Government should sufficiently empower environmental enforcement law officers


  • Letters
  • Saturday, 12 Sep 2020

The police used Section 430 of the Penal Code to extend the remand of the people suspected of polluting Sungai Gong in Selangor in September 2020. — CK LEE/China Press

I refer to the report “Sg Gong pollution: Remand of four factory managers extended by five days" (The Star, Sept 10, 2020). According to the report, the four were remanded for a further five days in accordance with section 430 of the Penal Code to enable further investigation into the water pollution incident that caused a supply disruption to millions in the Klang Valley.

Section 430 provides for an offence of mischief by causing a diminution in the supply of water for agricultural purposes, or for food or drink for human beings or for animals. It provides for a jail term of between five and 30 years or a fine, or both, upon conviction.

It is disconcerting that the police should resort to the Penal Code to arrest these suspects.

The Penal Code is the general law on crimes in Malaysia. It is based on the Indian Penal Code, which was enacted on Oct 6,1860; and that, in turn, is based on 19th century English criminal law. In other words, our Penal Code is a 160-year-old law come Oct 6. It is not surprising then that some of its provisions have been called antiquated or archaic, for example the provisions for sexual offences.

An offence under section 430 is a serious one which explains why the offender may be arrested without warrant and remanded for investigation under the Criminal Procedure Code. But surely the pollution of Sungai Gong is more than an act of mischief? It is called water pollution for obvious reasons. Does not the law provide for the offence of water pollution?

The short answer is “Yes”.

A person who contaminates or causes to be contaminated any watercourse or the water supply system or any part of the watercourse or water supply system with any substance –

(a) with the intention to cause death;

(b) with the knowledge that he is likely to cause death; or

(c) which would likely endanger the life of any person,

commits an offence under section 121(1) of the Water Services Industry Act 2006 (Act 655). Upon conviction, the offender faces a death sentence or imprisonment of 20 years and whipping if not sentenced to death where death is the result of the offence. If the offence does not result in death but the contaminant is a radioactive or toxic substance, the offender faces a mandatory jail sentence of up to 10 years or a fine not exceeding RM500,000 or whipping, or all three. In any other case, the offence is punishable with a fine not exceeding RM100,000 or with imprisonment for a term not exceeding one year or both.

Clearly, water pollution or contamination is a very serious offence, even carrying a death penalty. Yet Act 655 does not provide for the power to arrest to aid investigation of offences under the Act.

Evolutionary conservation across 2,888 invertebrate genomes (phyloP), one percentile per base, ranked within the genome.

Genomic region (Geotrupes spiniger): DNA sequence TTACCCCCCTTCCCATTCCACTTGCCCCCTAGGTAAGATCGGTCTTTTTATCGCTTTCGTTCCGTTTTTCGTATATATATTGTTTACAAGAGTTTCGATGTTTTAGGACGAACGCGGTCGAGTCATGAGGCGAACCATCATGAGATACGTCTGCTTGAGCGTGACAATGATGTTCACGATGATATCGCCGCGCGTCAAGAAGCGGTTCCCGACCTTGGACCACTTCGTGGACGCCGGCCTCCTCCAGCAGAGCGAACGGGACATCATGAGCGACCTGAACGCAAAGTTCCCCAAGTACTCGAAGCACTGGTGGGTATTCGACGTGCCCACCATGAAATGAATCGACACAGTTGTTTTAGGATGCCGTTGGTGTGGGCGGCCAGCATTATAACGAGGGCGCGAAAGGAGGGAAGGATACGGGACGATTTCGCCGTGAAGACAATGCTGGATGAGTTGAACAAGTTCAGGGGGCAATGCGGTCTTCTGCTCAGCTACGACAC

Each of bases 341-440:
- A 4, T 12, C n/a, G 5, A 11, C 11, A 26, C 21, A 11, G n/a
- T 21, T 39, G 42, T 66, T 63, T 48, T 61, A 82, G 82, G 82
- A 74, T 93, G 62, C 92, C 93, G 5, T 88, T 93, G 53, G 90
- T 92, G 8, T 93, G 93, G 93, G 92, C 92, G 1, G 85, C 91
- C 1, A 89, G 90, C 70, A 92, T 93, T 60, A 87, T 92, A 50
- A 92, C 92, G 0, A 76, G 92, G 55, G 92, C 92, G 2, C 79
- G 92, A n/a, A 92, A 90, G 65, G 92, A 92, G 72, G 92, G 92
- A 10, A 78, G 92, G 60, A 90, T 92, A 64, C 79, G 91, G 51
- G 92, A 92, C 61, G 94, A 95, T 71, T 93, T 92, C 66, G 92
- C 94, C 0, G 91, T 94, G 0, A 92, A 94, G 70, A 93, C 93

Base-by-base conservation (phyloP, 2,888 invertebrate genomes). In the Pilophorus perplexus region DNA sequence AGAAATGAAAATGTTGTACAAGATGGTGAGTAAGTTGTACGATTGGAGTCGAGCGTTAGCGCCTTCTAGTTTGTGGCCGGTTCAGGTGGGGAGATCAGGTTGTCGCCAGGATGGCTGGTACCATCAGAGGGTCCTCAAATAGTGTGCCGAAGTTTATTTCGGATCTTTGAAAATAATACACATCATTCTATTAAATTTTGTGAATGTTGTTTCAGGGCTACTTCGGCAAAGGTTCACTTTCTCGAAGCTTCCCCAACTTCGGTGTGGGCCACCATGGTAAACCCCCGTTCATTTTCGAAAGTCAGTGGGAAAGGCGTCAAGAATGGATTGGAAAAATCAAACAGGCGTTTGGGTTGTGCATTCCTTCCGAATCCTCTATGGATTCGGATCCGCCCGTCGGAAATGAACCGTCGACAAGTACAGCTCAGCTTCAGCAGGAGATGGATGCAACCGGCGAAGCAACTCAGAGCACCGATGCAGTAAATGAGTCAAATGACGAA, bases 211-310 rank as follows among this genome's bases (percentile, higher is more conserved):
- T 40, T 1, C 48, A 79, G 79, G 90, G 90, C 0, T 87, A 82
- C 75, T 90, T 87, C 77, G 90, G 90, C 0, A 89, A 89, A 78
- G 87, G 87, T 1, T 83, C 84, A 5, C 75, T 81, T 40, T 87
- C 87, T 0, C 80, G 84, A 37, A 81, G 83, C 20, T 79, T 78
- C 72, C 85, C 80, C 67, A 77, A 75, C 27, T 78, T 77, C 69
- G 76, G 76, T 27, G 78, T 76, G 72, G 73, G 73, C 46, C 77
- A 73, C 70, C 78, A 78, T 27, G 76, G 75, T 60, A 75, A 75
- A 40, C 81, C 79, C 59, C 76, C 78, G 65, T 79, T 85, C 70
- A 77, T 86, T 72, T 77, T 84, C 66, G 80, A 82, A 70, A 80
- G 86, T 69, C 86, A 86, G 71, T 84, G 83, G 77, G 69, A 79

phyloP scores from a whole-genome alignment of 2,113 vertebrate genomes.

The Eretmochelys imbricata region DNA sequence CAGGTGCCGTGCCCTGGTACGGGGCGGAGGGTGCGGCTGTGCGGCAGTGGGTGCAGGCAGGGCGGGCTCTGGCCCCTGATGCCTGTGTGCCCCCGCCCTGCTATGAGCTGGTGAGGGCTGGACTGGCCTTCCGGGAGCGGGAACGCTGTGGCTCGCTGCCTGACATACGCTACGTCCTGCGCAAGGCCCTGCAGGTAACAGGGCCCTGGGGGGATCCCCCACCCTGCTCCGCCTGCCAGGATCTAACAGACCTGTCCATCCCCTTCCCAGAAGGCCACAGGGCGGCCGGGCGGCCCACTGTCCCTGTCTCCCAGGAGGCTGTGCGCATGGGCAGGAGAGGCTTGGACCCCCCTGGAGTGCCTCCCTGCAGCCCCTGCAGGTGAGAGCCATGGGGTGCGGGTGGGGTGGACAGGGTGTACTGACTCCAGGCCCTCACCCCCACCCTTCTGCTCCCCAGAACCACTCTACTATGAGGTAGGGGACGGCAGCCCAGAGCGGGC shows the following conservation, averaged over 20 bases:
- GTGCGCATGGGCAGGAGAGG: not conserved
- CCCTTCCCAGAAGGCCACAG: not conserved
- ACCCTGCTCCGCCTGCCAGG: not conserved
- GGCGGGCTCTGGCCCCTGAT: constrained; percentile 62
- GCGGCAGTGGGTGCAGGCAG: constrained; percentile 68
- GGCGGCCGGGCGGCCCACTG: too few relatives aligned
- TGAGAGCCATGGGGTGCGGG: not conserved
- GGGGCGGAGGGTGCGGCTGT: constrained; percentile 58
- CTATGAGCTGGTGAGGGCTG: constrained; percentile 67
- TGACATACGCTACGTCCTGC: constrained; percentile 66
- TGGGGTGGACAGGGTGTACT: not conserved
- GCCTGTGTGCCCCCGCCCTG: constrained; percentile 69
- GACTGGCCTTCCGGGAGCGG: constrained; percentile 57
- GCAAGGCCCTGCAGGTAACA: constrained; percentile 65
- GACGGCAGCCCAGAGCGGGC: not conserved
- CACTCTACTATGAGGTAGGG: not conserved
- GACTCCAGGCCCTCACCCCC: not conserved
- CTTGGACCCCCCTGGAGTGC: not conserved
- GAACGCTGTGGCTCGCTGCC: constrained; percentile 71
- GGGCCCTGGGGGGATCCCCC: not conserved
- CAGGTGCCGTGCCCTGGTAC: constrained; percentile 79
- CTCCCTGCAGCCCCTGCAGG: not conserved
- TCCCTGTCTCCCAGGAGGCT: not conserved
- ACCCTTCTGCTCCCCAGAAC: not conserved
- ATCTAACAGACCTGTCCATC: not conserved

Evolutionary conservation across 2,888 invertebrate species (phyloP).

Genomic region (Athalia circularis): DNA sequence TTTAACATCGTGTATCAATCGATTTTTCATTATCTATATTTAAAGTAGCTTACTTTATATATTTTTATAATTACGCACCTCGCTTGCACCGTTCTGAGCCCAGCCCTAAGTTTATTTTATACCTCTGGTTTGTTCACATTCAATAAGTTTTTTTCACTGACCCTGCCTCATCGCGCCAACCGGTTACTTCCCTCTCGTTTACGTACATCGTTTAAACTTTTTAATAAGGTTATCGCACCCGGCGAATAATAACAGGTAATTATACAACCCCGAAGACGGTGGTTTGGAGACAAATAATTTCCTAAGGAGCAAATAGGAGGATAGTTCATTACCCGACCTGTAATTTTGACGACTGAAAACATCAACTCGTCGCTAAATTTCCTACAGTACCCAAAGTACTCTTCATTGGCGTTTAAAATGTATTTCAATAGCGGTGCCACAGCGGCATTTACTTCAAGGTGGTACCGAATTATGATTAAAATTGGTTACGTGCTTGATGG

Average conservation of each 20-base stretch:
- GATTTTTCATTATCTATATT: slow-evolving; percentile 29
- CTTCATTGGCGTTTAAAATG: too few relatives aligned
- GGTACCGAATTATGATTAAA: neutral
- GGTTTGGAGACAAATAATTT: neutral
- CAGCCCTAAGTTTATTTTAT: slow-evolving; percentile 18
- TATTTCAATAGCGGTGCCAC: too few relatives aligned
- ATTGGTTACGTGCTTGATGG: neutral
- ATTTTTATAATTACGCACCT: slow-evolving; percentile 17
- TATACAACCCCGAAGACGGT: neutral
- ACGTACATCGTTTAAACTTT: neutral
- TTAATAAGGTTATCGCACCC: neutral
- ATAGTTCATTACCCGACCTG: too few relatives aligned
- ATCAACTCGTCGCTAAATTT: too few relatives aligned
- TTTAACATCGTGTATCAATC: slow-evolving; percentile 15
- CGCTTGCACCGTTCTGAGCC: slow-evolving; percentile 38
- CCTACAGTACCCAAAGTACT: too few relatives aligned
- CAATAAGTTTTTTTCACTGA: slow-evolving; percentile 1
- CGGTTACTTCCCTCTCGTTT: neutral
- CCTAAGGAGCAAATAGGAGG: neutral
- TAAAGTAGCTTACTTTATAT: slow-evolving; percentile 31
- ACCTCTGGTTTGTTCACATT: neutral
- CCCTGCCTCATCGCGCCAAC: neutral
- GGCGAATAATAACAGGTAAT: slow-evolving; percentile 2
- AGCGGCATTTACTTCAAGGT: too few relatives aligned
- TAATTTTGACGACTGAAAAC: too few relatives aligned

And that’s perplexing, to say the least.

Even the Malaysian Anti-Corruption Commission (MACC) Act 2009 provides for the power to arrest. Corruption is a serious offence and therefore corruption offences are seizable offences under section 49 of the Act. This means MACC investigation officers may arrest a suspect without warrant. The power to arrest is an important aid to the investigation of offences. This is why investigation agencies such as the police and the MACC are sufficiently empowered to arrest suspects for investigation.

But since arrest is also a deprivation of personal liberty, it has to be in accordance with the law. Which is why it has to be provided for in Act 655, as well as in the main law on environmental protection, namely the Environmental Quality Act 1974 (Act 127).

By comparison, Singapore’s Environmental Protection and Management Act – the republic's primary legislation relating to environmental pollution control for the protection and management of the environment and resource conservation – provides for powers of arrest in the director-general, an authorised person or a police officer for offences under the Act.

Interestingly, the Lembaga Urus Air Selangor (LUAS) Enactment 1999, which is a state rather than federal law, empowers any officer authorised in writing by LUAS – including a police officer not below the rank of Inspector – to arrest, without warrant, any person found to be committing an offence under the Enactment (section 109). The Enactment has been much referred to in the pollution of Sungai Gong. Yet one wonders if the police are aware of the power to arrest under it.

Much has been said about the urgent need for vigorous enforcement of the law. I should add that it must be with the power to arrest.

HAFIZ HASSAN

Melaka

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